The Yankees have won seven of their last nine games with a dominant offense. However, in that same span, the team has allowed 5.33 runs per game and eight runs a game in the last five days.
Going into a series against the Red Sox, that’s *cue Joe Girardi shrugging* not what you want. The Yankees will need to turn things around and that starts with the rotation giving the team something better than 5+ runs an outing.
But it also falls on the bullpen. So here are some notes, stats and speculation on the Yankees’ relief that has been less-than-stellar in recent days.
Who’s Rested for Boston?
Tommy Kahnle and Aroldis Chapman have each thrown on consecutive days. Nestor Cortes Jr. just tossed 54 pitches. David Hale is one day removed from a 46-pitch outing himself. Though Hale has been a godsend recently, he’s still subject to the recovery of a normal pitcher.
That leaves the Yankees with four presumably fresh arms for Thursday’s game behind Masahiro Tanaka: Chad Green, Adam Ottavino, Zack Britton and Luis Cessa. The former three each pitched in Tuesday’s mess/beauty of a baseball game while Cessa threw 55 pitches Monday. He may not even be ready for a full night of relief, though two days off hopefully has him rested enough.
Aaron Boone has been able to avoid throwing any pitcher on three consecutive days this season and I expect that to continue. Therefore, Cortes probably goes down for a fresh arm that can absorb innings.
Chance Adams started two days ago. Stephen Tarpley and Jonathan Holder can only come up through an IL stint as they’ve been optioned fewer than 10 days ago, though Brett Gardner may be ready for said IL stint. Daniel Camarena, Domingo Acevedo and Joe Harvey are the other 40-man roster options.
Luis Cessa and His Slider
OK, so Luis Cessa is good now? Maybe. But he has been fantastic for the last month.
In his last 17 innings (six games), he’s allowed just three runs (two earned) with 20 strikeouts, five walks and a .595 OPS against. That adds up to a 1.06 ERA as he’s lowered his overall mark to a career-best 4.13.
OK, let’s dig deeper: What is he doing to be more effective? His velocity is about the same as it’s been all season with mid-90s heat on his fastball. Instead of his heater, it’s been the slider that has taken off.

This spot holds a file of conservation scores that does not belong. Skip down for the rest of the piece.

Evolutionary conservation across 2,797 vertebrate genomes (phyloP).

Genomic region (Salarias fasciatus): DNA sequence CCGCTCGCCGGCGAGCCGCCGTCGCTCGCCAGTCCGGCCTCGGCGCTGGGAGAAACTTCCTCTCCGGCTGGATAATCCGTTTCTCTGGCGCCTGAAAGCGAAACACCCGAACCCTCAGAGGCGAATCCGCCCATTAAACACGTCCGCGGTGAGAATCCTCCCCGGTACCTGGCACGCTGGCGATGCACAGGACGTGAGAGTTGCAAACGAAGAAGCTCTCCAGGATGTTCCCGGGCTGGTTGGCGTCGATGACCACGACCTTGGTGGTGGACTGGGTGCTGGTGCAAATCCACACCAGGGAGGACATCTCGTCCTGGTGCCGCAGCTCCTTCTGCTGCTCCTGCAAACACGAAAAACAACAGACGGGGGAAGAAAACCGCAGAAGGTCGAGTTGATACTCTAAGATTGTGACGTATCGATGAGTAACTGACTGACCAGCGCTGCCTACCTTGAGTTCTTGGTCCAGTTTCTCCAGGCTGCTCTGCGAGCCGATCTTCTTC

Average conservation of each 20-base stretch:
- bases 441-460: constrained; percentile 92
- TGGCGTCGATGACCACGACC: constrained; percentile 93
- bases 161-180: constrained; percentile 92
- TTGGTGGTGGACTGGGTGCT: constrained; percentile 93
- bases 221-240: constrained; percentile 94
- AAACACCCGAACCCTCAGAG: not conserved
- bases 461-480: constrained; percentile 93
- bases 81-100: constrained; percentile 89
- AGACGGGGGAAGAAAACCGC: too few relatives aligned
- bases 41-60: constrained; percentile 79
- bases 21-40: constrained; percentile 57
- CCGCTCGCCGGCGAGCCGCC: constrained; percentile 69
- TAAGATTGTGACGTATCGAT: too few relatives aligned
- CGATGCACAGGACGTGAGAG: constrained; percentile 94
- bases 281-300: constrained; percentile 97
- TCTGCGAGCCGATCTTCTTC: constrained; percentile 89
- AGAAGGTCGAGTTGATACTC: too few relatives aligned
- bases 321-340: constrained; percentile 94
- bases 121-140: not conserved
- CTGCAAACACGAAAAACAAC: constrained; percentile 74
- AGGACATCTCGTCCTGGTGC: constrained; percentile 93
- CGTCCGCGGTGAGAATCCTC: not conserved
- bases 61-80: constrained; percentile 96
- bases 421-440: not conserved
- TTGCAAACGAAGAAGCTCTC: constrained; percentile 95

Already his most effective pitch, he’s thrown it more than 50 percent of the time this month and has gotten whiffs 41.2 percent of the time. The spin rate is up to 2506 rpm from 2462 rpm in a sample of 67 pitches. However, for the season, he has allowed six home runs on the pitch. It’s not all peaches and cream.
Mike Axisa always speculated that Cessa could be an effective reliever if he went all-in on his fastball-slider combo. This may be the start of that, although I wouldn’t say Cessa has figured things out. It’s been a great last month. Let’s see him make it two.
Adam Ottavino, walks and lefties
Adam Ottavino has been the Yankees’ fireman this season, but he’s starting to run into a rough period. Though he’s still striking out as many batters as before, he’s also walking more than any season but 2017. That’s why his FIP (3.65) and xFIP (4.33) are lagging well behind his 1.60 ERA.
I think we’re reaching a breaking point with Ottavino. He has stranded 93.9 percent of batters and some of that is his ability to get strikeouts. However, basically no one can sustain that kind of mark. Either he needs to change or he may let the team down in a big spot soon.
One of his major issues is facing southpaws. Against same-sided hitters, he’s able to wipe them out with his slider. That’s why you’ll see him come in specifically to face J.D. Martinez at least once this weekend.
Lefties, meanwhile, have a .414 xWOBA against the slider and he’s forced to basically rely on his two-seam sinker against them. It’s been effective, but he still has a clear platoon split.
His strikeout rate dips from 38.6 percent against righties to 20 percent against lefties, while his walks rise to 18.3 percent. That’s a dismal 1.7 K-BB rate. Yikes.
What’s Wrong with Chapman Week ™
The inevitable Aroldis Chapman slump is here. Eight of his 17 walks this season have come this month. In the same seven-game span, he’s gotten just nine strikeouts and allowed six runs, blowing three saves. It’s only led to one Yankees loss, but it sparks the inevitable question: What’s wrong with Aroldis Chapman?
He has a month like this every season, usually right around an IL stint. Last season, there was his knee tendonitis, though that hasn’t bothered him this year.
There’s a pretty simple reason why he’s less effective this month: His velocity is way down. He’s averaging a little over 97 mph on his four-seamer after a 99-mph mark in June. He’s seen similar 1-2 mph drops in his sinker and slider.
In addition, he’s only throwing 56 percent strikes for the month. It seems he has little command of his fastball, so hitters can sit on his slider in a way they normally cannot.
I don’t have an explanation for the velocity drop — he’s usually peaking around now — but whatever the issue, he’ll need to find a way to work around it.
Overall, this may simply be the big workloads early in the season for Ottavino, Chapman and the rest of the bullpen arms coming back to bite the Yankees. Luckily, they have a handful of days to acquire reinforcements, plus a 10-game leads to work around.